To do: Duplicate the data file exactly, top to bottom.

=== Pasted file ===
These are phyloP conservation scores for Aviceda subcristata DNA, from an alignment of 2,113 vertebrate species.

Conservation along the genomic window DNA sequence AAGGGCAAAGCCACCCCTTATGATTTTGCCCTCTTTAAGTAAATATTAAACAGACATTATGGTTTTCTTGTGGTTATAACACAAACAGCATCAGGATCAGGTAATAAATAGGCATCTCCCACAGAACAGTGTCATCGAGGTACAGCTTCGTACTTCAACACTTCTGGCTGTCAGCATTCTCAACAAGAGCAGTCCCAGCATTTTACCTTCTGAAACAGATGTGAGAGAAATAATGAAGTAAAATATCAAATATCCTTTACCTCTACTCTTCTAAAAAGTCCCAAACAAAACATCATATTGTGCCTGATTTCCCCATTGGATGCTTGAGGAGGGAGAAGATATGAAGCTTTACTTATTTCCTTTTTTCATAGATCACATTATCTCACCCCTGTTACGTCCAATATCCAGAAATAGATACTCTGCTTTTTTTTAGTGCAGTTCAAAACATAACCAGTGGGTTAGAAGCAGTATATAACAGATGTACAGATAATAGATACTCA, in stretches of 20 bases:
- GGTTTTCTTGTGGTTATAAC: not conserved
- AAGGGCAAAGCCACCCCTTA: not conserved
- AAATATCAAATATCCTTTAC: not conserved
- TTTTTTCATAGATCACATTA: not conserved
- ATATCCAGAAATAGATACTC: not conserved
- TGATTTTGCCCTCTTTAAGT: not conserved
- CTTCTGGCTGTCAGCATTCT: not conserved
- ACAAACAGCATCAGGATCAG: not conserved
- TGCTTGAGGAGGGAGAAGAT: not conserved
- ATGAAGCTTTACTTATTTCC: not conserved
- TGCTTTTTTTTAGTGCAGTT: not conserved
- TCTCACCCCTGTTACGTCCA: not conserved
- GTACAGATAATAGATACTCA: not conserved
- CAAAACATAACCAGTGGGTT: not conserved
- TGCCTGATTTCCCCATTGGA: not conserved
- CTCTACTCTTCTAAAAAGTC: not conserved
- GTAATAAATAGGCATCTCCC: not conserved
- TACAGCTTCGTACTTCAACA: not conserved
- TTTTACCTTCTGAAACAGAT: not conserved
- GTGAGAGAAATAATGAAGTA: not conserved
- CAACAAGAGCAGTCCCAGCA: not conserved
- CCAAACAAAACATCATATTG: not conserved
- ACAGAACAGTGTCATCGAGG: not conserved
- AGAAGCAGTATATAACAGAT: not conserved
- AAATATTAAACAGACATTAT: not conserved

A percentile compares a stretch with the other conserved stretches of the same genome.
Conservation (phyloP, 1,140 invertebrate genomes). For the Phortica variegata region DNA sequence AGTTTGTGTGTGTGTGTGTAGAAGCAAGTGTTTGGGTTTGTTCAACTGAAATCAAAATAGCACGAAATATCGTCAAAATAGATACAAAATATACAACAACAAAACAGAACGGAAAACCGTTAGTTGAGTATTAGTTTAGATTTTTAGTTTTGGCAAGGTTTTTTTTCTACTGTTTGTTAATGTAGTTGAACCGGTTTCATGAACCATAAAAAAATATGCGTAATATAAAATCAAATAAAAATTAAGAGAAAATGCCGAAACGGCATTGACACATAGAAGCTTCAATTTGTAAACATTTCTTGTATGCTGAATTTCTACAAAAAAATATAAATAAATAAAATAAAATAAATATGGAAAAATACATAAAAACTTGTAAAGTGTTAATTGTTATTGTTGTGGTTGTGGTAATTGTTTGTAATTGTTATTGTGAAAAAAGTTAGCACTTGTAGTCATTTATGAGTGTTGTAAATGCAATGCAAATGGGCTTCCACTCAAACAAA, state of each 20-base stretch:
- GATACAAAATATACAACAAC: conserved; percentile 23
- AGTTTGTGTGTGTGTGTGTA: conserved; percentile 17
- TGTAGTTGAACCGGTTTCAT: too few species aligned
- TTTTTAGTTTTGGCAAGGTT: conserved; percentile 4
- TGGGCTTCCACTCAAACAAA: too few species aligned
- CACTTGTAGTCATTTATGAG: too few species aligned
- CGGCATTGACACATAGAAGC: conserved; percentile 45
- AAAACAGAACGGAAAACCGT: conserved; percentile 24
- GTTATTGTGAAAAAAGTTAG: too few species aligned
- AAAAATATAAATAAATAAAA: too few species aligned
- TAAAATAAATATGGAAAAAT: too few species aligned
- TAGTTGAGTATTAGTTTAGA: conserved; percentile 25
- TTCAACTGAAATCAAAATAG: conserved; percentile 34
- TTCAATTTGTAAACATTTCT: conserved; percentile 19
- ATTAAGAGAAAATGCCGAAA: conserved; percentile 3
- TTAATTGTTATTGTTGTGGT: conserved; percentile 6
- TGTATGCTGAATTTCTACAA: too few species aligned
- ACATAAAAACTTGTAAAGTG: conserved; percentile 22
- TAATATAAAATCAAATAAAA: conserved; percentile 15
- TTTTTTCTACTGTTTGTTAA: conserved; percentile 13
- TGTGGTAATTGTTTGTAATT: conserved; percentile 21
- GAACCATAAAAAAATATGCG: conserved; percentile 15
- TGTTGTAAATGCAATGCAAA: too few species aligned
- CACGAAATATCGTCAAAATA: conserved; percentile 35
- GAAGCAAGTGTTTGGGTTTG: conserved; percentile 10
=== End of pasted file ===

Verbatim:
These are phyloP conservation scores for Aviceda subcristata DNA, from an alignment of 2,113 vertebrate species.

Conservation along the genomic window DNA sequence AAGGGCAAAGCCACCCCTTATGATTTTGCCCTCTTTAAGTAAATATTAAACAGACATTATGGTTTTCTTGTGGTTATAACACAAACAGCATCAGGATCAGGTAATAAATAGGCATCTCCCACAGAACAGTGTCATCGAGGTACAGCTTCGTACTTCAACACTTCTGGCTGTCAGCATTCTCAACAAGAGCAGTCCCAGCATTTTACCTTCTGAAACAGATGTGAGAGAAATAATGAAGTAAAATATCAAATATCCTTTACCTCTACTCTTCTAAAAAGTCCCAAACAAAACATCATATTGTGCCTGATTTCCCCATTGGATGCTTGAGGAGGGAGAAGATATGAAGCTTTACTTATTTCCTTTTTTCATAGATCACATTATCTCACCCCTGTTACGTCCAATATCCAGAAATAGATACTCTGCTTTTTTTTAGTGCAGTTCAAAACATAACCAGTGGGTTAGAAGCAGTATATAACAGATGTACAGATAATAGATACTCA, in stretches of 20 bases:
- GGTTTTCTTGTGGTTATAAC: not conserved
- AAGGGCAAAGCCACCCCTTA: not conserved
- AAATATCAAATATCCTTTAC: not conserved
- TTTTTTCATAGATCACATTA: not conserved
- ATATCCAGAAATAGATACTC: not conserved
- TGATTTTGCCCTCTTTAAGT: not conserved
- CTTCTGGCTGTCAGCATTCT: not conserved
- ACAAACAGCATCAGGATCAG: not conserved
- TGCTTGAGGAGGGAGAAGAT: not conserved
- ATGAAGCTTTACTTATTTCC: not conserved
- TGCTTTTTTTTAGTGCAGTT: not conserved
- TCTCACCCCTGTTACGTCCA: not conserved
- GTACAGATAATAGATACTCA: not conserved
- CAAAACATAACCAGTGGGTT: not conserved
- TGCCTGATTTCCCCATTGGA: not conserved
- CTCTACTCTTCTAAAAAGTC: not conserved
- GTAATAAATAGGCATCTCCC: not conserved
- TACAGCTTCGTACTTCAACA: not conserved
- TTTTACCTTCTGAAACAGAT: not conserved
- GTGAGAGAAATAATGAAGTA: not conserved
- CAACAAGAGCAGTCCCAGCA: not conserved
- CCAAACAAAACATCATATTG: not conserved
- ACAGAACAGTGTCATCGAGG: not conserved
- AGAAGCAGTATATAACAGAT: not conserved
- AAATATTAAACAGACATTAT: not conserved

A percentile compares a stretch with the other conserved stretches of the same genome.
Conservation (phyloP, 1,140 invertebrate genomes). For the Phortica variegata region DNA sequence AGTTTGTGTGTGTGTGTGTAGAAGCAAGTGTTTGGGTTTGTTCAACTGAAATCAAAATAGCACGAAATATCGTCAAAATAGATACAAAATATACAACAACAAAACAGAACGGAAAACCGTTAGTTGAGTATTAGTTTAGATTTTTAGTTTTGGCAAGGTTTTTTTTCTACTGTTTGTTAATGTAGTTGAACCGGTTTCATGAACCATAAAAAAATATGCGTAATATAAAATCAAATAAAAATTAAGAGAAAATGCCGAAACGGCATTGACACATAGAAGCTTCAATTTGTAAACATTTCTTGTATGCTGAATTTCTACAAAAAAATATAAATAAATAAAATAAAATAAATATGGAAAAATACATAAAAACTTGTAAAGTGTTAATTGTTATTGTTGTGGTTGTGGTAATTGTTTGTAATTGTTATTGTGAAAAAAGTTAGCACTTGTAGTCATTTATGAGTGTTGTAAATGCAATGCAAATGGGCTTCCACTCAAACAAA, state of each 20-base stretch:
- GATACAAAATATACAACAAC: conserved; percentile 23
- AGTTTGTGTGTGTGTGTGTA: conserved; percentile 17
- TGTAGTTGAACCGGTTTCAT: too few species aligned
- TTTTTAGTTTTGGCAAGGTT: conserved; percentile 4
- TGGGCTTCCACTCAAACAAA: too few species aligned
- CACTTGTAGTCATTTATGAG: too few species aligned
- CGGCATTGACACATAGAAGC: conserved; percentile 45
- AAAACAGAACGGAAAACCGT: conserved; percentile 24
- GTTATTGTGAAAAAAGTTAG: too few species aligned
- AAAAATATAAATAAATAAAA: too few species aligned
- TAAAATAAATATGGAAAAAT: too few species aligned
- TAGTTGAGTATTAGTTTAGA: conserved; percentile 25
- TTCAACTGAAATCAAAATAG: conserved; percentile 34
- TTCAATTTGTAAACATTTCT: conserved; percentile 19
- ATTAAGAGAAAATGCCGAAA: conserved; percentile 3
- TTAATTGTTATTGTTGTGGT: conserved; percentile 6
- TGTATGCTGAATTTCTACAA: too few species aligned
- ACATAAAAACTTGTAAAGTG: conserved; percentile 22
- TAATATAAAATCAAATAAAA: conserved; percentile 15
- TTTTTTCTACTGTTTGTTAA: conserved; percentile 13
- TGTGGTAATTGTTTGTAATT: conserved; percentile 21
- GAACCATAAAAAAATATGCG: conserved; percentile 15
- TGTTGTAAATGCAATGCAAA: too few species aligned
- CACGAAATATCGTCAAAATA: conserved; percentile 35
- GAAGCAAGTGTTTGGGTTTG: conserved; percentile 10